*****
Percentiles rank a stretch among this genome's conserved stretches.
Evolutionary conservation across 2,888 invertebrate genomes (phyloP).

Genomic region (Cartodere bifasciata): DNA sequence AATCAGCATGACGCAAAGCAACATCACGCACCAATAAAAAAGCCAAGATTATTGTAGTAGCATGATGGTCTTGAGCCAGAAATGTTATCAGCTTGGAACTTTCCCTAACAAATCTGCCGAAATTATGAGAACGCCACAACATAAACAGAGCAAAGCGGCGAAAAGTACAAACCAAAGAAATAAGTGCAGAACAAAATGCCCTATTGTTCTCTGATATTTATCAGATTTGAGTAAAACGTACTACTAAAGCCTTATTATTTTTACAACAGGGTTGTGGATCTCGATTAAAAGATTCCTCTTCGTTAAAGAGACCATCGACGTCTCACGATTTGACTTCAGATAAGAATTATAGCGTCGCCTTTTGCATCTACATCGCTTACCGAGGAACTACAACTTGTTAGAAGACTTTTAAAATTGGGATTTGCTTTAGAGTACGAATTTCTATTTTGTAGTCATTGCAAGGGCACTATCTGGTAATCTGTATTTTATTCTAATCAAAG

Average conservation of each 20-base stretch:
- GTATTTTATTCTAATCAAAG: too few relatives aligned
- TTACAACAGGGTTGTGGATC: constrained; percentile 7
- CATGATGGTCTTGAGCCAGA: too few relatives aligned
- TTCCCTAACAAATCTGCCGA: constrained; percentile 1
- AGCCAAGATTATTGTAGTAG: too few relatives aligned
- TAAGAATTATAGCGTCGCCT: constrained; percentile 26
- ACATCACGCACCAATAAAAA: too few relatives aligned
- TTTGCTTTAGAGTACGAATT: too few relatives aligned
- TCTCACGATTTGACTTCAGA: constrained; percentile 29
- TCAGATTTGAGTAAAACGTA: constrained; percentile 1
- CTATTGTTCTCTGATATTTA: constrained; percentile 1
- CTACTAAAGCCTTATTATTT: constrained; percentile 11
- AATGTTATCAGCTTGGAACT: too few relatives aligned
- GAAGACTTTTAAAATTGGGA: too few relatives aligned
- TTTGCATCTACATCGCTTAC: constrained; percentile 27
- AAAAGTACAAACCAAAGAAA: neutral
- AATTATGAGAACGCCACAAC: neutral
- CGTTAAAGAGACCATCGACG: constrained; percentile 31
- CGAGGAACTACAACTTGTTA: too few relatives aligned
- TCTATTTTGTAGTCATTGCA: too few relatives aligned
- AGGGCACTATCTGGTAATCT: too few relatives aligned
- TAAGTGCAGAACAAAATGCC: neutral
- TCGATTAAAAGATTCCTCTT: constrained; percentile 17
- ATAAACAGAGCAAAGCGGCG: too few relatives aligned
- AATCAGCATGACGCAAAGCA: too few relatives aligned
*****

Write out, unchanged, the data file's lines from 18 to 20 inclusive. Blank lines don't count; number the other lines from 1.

- GAAGACTTTTAAAATTGGGA: too few relatives aligned
- TTTGCATCTACATCGCTTAC: constrained; percentile 27
- AAAAGTACAAACCAAAGAAA: neutral